This is the part when we talk about really important issues like prices, terms, resources… It is important to concentrate on your key points thus the need for previous planning and use of strategies.
When all issues have been addressed and discussed, when all the key decision have been made. It is important to write down in a clear and concise way the agreement and to ratify it by both sides including their legal staff.
Most negotiators ignore this stage of the negotiations. It is not sufficient to seal an agreement, the idea behind a follow-up is to keep the relationship strong as an opportunity for future contracts.
Each of the previous stages requires proper planning and strategic thinking. In order to achieve this, you can use the following 4 steps framework to plan each of the several stages of a negotiation.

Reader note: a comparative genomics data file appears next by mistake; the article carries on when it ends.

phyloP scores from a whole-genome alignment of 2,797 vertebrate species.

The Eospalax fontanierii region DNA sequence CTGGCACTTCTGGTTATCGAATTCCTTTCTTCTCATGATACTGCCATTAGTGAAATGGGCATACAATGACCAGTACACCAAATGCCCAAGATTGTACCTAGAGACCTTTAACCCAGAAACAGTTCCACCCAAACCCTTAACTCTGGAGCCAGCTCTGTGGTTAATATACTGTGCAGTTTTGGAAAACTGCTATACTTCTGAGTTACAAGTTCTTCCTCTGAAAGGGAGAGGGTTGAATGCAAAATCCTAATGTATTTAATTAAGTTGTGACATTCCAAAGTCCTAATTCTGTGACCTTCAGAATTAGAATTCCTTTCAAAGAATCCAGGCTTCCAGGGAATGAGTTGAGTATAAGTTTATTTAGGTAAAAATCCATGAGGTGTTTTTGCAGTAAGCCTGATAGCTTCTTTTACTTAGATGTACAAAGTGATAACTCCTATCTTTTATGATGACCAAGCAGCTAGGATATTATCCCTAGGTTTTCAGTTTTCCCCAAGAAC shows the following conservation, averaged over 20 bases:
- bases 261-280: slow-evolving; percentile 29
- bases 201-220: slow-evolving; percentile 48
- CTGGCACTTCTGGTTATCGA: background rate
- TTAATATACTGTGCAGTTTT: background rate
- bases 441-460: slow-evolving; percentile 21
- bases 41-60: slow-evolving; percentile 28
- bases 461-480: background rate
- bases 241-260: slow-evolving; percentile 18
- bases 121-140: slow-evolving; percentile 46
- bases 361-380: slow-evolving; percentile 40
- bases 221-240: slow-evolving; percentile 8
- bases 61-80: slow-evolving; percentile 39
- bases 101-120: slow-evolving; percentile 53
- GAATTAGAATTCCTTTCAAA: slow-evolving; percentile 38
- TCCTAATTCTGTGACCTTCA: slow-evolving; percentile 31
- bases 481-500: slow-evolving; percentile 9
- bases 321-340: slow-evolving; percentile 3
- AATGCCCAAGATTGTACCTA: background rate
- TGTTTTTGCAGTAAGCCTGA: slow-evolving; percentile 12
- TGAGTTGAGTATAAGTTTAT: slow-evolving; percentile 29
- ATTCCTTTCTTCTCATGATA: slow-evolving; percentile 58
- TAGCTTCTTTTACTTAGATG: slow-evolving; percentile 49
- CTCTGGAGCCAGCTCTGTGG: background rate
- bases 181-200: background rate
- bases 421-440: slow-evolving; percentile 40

Find what are the key elements of the stage.
Give priority to each key element. Keep in mind that the priority of TOS differs from your priority.
For each stage, establish a range for each key element. Commit to those ranges and use them to leverage decision-making.
Along prioritization, the longer the negotiation unfold, the better you know TOS, use new acquired data to fine tune your strategy.
Example : Stage of the negotiation : Bargaining and Decision making
Identify issues :
TOS is showing resistance on three different issues : High price, contract not sufficiently defined, maintenance price for the product.
What is the issue with the most impact on my contract (is it the price ? is it the maintenance fees ?or over-restrictive clauses in the contract ?
I for example conclude that priority from high to low is the following
Maintenance fee’s > Restrictive clauses > Price (this is just an example)
Establishing a Range :
For each of the identified issues I need to establish a range in order to help me with the negotiation.
Case of the price, I can define three ranges of prices :
> Good deal : anything over $50 unit
> Acceptable deal : anything between 30 and $50.
> BottomLine : $25.
Case of the maintenance fee,